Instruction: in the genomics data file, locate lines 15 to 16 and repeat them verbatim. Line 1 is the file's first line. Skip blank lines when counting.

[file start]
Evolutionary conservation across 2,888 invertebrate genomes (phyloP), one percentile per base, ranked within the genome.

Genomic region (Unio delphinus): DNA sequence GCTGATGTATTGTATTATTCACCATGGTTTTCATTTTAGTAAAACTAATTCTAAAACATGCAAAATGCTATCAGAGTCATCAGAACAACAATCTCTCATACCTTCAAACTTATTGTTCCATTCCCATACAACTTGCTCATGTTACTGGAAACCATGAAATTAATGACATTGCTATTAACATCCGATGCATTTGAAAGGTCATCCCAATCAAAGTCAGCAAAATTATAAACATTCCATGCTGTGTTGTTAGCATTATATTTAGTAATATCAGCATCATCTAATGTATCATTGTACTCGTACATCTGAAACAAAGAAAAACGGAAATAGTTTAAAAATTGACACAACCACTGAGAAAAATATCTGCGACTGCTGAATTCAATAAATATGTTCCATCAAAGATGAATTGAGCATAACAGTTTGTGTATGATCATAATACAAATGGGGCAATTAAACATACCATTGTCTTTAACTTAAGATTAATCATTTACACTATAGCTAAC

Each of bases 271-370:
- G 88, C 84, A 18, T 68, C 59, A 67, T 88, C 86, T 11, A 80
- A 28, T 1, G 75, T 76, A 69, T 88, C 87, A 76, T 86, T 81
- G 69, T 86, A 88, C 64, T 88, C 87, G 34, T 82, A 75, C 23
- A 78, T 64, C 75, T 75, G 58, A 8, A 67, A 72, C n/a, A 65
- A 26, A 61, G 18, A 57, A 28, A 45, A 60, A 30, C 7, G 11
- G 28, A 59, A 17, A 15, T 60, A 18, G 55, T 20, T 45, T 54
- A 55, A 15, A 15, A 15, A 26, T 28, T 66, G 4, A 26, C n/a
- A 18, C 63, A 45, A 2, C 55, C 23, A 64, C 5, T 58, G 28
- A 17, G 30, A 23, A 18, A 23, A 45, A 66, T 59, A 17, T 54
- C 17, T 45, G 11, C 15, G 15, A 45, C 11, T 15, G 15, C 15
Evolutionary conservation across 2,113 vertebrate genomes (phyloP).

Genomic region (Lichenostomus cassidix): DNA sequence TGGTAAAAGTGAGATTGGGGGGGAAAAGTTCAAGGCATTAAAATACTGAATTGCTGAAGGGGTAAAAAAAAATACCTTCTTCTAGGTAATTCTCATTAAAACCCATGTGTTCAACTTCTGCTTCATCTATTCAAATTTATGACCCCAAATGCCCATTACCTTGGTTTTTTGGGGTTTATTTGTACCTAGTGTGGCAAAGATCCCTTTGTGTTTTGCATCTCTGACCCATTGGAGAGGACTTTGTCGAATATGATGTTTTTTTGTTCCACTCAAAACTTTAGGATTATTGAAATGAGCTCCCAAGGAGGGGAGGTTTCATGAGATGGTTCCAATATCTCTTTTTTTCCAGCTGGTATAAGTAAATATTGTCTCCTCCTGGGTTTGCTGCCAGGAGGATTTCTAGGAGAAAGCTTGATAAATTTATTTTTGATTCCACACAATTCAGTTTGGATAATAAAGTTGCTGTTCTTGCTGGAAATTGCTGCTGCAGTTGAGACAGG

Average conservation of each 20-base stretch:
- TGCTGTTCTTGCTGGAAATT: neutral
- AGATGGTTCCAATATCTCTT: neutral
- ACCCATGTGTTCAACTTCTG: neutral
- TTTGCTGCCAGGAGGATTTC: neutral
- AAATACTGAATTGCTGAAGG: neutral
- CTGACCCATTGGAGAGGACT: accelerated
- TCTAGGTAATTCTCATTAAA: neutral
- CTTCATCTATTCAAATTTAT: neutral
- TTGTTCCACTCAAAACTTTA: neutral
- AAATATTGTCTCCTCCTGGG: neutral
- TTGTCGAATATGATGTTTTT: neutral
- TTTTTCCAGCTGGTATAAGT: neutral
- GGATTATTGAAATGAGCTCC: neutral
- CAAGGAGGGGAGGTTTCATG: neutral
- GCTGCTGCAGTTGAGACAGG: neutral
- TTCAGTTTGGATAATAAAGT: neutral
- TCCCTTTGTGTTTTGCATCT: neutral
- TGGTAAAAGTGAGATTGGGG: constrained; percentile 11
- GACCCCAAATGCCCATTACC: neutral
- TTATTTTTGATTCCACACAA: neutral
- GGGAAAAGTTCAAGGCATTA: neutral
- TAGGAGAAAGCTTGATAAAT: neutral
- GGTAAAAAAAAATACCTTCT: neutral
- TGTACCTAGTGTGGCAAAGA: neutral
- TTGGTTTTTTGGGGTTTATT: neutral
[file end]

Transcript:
Genomic region (Lichenostomus cassidix): DNA sequence TGGTAAAAGTGAGATTGGGGGGGAAAAGTTCAAGGCATTAAAATACTGAATTGCTGAAGGGGTAAAAAAAAATACCTTCTTCTAGGTAATTCTCATTAAAACCCATGTGTTCAACTTCTGCTTCATCTATTCAAATTTATGACCCCAAATGCCCATTACCTTGGTTTTTTGGGGTTTATTTGTACCTAGTGTGGCAAAGATCCCTTTGTGTTTTGCATCTCTGACCCATTGGAGAGGACTTTGTCGAATATGATGTTTTTTTGTTCCACTCAAAACTTTAGGATTATTGAAATGAGCTCCCAAGGAGGGGAGGTTTCATGAGATGGTTCCAATATCTCTTTTTTTCCAGCTGGTATAAGTAAATATTGTCTCCTCCTGGGTTTGCTGCCAGGAGGATTTCTAGGAGAAAGCTTGATAAATTTATTTTTGATTCCACACAATTCAGTTTGGATAATAAAGTTGCTGTTCTTGCTGGAAATTGCTGCTGCAGTTGAGACAGG

Average conservation of each 20-base stretch: